8.     The Chronicles of Samuel, Nathan, Gad: "Now the acts of King David, from first to last, are written in the Chronicles of Samuel the seer, in the Chronicles of Nathan the prophet and in the Chronicles of Gad the seer." 1 Chronicles 29:29
9.     Samuel’s book: "Then Samuel told the people the ordinances of the kingdom, and wrote them in the book and placed it before the Lord." 1 Samuel 10:25

10.  The Records of Nathan the prophet: "Now the rest of the acts of Solomon, from first to last, are they not written in the Records of Nathan the prophet, and in the prophecy of Ahijah the Shilonite, and in the visions of Iddo the seer concerning Jeroboam the son of Nebat?" 2 Chronicles 9:29

11.  The Prophecy of Ahijah the Shilonite: "Now the rest of the acts of Solomon, from first to last, are they not written in the Records of Nathan the prophet, and in the prophecy of Ahijah the Shilonite, and in the visions of Iddo the seer concerning Jeroboam the son of Nebat?" 2 Chronicles 9:29

12.  The Treatise of the Prophet Iddo: "Now the rest of the acts of Abijah, and his ways and his words are written in the treatise of the prophet Iddo." 2 Chronicles 13:22
The existence of a book can be inferred as well, this is clearly seen with several missing epistles.

Paul’s letter to the church at Laodicea: "When this letter is read among you, have it also read in the church of the Laodiceans; and you, for your part read my letter that is coming from Laodicea." Colossians 4:16 (Since three earlier manuscripts do not contain the words "at Ephesus" in Eph 1:1, some have speculated that the letter coming from Laodicea was in fact the letter of Ephesians. Apostolic fathers also debated this possibility.)

In Paul’s first letter to Corinth, he predated that letter by saying: "I wrote you in my letter not to associate with immoral people" (1 Corinthians 5:9) (This could merely be a reference to the present letter of 1 Corinthians.)

Of all the books quoted, paraphrased, or referred to in the Bible, the Book of Enoch has influenced the writers of the Bible as few others have. Even more extensively than in the Old Testament, the writers of the New Testament were frequently influenced by other writings, including the Book of Enoch.

It is not the purpose of this work to make judgments as to the validity or worth of the Book of Enoch, but rather to simply put forth a meaningful question. Is not the non-canonical book that most influenced the thought and theology of the writers of the New Testament worth further research and contemplation?

Before we continue in our study of the Book of Enoch there are several questions we must keep in mind. If a book is mentioned or quoted in the Bible is it not worthy of further study? If it is worth investigating, is this the book of which the Bible speaks? What knowledge or insight does it add to our understanding of the Bible or the men who wrote it?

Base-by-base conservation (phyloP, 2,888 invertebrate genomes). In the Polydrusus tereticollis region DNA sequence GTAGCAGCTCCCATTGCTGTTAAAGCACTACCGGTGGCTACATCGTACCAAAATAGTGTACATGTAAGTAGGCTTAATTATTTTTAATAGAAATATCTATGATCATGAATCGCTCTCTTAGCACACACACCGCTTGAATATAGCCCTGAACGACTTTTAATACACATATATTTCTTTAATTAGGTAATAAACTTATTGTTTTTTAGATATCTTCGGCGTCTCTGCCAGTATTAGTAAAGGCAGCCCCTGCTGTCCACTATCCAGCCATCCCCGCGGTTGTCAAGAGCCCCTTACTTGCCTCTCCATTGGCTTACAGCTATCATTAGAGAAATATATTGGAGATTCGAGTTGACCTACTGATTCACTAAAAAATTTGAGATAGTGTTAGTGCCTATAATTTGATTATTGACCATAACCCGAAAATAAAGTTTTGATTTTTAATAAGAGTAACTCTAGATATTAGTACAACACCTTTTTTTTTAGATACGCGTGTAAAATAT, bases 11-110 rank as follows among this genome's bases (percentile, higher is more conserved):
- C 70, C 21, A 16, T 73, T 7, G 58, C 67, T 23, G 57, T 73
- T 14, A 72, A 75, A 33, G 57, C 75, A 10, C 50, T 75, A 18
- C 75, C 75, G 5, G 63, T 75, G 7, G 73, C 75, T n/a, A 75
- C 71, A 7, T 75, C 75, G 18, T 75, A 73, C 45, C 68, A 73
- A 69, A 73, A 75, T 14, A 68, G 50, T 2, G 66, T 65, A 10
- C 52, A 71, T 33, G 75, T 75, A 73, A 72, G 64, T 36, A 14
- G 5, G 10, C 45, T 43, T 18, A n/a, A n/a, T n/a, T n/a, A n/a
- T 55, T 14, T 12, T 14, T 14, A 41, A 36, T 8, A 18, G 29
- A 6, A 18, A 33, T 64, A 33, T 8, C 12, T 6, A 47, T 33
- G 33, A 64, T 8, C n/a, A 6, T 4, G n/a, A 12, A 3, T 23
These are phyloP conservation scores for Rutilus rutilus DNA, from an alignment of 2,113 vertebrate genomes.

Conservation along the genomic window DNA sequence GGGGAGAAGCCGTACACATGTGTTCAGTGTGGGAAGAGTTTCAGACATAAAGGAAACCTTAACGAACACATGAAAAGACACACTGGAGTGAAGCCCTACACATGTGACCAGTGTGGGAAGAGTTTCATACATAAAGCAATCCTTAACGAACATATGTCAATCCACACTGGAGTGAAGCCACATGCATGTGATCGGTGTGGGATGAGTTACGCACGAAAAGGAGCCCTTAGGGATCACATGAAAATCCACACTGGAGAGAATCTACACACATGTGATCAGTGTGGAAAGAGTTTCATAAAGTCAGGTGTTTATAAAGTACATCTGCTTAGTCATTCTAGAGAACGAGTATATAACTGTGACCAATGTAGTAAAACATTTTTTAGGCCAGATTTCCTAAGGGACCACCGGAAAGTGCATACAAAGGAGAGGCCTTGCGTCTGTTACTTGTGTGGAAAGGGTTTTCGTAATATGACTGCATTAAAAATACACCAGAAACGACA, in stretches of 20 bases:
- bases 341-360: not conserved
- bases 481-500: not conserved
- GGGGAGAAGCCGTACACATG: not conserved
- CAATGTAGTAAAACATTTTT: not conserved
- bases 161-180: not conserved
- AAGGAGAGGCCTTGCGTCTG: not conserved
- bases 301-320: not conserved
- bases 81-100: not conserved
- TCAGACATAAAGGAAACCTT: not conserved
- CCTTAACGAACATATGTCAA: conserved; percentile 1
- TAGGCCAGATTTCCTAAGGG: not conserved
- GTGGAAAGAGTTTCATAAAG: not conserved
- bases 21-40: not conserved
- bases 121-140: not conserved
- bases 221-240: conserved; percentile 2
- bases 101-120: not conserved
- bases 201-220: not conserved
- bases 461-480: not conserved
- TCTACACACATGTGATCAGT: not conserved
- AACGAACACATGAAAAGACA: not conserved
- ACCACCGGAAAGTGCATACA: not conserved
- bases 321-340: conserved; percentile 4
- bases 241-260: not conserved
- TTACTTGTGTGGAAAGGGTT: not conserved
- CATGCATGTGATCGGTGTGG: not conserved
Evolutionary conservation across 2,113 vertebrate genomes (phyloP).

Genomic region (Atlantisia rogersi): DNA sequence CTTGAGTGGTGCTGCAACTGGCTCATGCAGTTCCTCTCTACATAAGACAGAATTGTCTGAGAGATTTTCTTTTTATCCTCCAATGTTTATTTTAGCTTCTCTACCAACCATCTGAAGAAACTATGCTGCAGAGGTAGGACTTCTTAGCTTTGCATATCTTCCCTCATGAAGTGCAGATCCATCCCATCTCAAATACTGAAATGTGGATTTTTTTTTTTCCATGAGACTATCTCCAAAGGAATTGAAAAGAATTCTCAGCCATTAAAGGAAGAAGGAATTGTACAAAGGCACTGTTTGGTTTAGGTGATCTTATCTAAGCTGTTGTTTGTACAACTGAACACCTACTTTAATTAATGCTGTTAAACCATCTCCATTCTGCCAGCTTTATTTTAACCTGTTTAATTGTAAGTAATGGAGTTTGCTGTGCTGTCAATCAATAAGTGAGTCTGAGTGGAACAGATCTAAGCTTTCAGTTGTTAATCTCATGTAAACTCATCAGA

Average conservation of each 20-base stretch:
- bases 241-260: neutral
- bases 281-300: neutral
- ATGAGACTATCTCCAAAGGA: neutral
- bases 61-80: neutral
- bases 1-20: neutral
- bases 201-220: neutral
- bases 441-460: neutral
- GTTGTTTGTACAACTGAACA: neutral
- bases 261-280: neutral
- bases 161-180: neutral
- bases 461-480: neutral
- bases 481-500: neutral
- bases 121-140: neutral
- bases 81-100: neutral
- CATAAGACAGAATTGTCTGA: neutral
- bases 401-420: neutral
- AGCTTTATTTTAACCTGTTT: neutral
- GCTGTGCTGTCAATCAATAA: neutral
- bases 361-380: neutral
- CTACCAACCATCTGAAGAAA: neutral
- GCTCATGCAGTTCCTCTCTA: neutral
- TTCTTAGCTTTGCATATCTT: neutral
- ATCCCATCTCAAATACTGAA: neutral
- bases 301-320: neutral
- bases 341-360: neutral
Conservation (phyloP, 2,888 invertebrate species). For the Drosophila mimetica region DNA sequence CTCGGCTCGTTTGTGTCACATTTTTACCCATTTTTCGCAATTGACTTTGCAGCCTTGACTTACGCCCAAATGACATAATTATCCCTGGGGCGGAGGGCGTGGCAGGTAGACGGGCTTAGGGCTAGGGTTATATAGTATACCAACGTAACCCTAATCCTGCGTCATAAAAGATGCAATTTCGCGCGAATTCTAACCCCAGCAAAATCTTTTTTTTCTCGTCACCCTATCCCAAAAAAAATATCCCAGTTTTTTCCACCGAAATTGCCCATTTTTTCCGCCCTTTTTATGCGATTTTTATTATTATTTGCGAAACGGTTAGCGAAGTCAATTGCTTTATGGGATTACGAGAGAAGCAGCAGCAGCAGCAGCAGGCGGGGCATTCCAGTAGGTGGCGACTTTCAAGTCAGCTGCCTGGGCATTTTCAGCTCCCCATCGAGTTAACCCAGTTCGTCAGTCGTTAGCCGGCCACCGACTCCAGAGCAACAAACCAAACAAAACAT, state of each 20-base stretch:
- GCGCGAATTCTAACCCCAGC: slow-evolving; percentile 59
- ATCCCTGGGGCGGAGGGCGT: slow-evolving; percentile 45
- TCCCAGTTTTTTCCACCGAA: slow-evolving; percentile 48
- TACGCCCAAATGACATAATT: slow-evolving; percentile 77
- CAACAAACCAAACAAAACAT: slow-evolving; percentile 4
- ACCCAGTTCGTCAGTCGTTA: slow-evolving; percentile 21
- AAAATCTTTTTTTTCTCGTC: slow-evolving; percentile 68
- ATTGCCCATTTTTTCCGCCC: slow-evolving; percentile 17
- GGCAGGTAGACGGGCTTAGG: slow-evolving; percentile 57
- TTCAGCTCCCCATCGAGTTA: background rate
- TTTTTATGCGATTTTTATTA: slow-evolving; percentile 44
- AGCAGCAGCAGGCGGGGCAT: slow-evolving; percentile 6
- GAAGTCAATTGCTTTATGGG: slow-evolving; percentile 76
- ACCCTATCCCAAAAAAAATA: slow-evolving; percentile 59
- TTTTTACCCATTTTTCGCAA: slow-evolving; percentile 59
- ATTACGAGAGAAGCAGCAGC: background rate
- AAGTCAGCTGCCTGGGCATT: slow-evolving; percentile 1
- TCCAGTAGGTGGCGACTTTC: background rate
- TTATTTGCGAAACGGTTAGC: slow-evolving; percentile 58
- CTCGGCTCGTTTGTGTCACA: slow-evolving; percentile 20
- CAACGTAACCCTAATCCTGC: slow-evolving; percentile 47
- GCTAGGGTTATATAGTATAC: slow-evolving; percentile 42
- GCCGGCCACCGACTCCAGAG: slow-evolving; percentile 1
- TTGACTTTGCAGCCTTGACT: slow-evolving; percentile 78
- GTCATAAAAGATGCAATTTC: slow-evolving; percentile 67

The Book of Enoch was once cherished by Jews and Christians alike. It is read in certain Coptic Christian Churches in Ethiopia. Two versions of the Book of Enoch exist today.

Most scholars date the First Book of Enoch to sometime during the second century B.C. We do not know what earlier oral tradition, if any, the book contains. Enoch was considered inspired and authentic by certain Jewish sects of the first century B.C. and remained popular for at least five hundred years. The earliest Ethiopian text was apparently derived from a Greek manuscript of the Book of Enoch, which itself was a copy of an earlier text. The original was apparently written in the Semitic language, now thought to be Aramaic.

The First Book of Enoch was discovered in the 18th century. It was assumed to have been penned after beginning of the Christian era. This theory was based upon the fact that it had quotes and paraphrases as well as concepts found in the New Testament. Thus, it was assumed that it was heavily influenced by writers such as Jude and Peter.

However, recent discoveries of copies of the book among the Dead Sea Scrolls found at Qumran prove the book was in existence long before the time of Jesus Christ. These scrolls force a closer look and reconsideration. It becomes obvious that the New Testament did not influence the Book of Enoch; on the contrary, the Book of Enoch influenced the New Testament. The date of the original writing upon which the second century B.C. Qumran copies were based is shrouded in obscurity. Likewise lost are the sources of the oral traditions that came to be the Book of Enoch.

It has been largely the opinion of historians that the book does not really contain the authentic words of the ancient Enoch, since he would have lived several thousand years earlier than the first known appearance of the book attributed to him. However, the first century Christians accepted the Book of Enoch as inspired, if not authentic. They relied on it to understand the origin and purpose of many things, from angels to wind, sun, and stars. In fact, many of the key concepts used by Jesus Christ himself seem directly connected to terms and ideas in the Book of Enoch.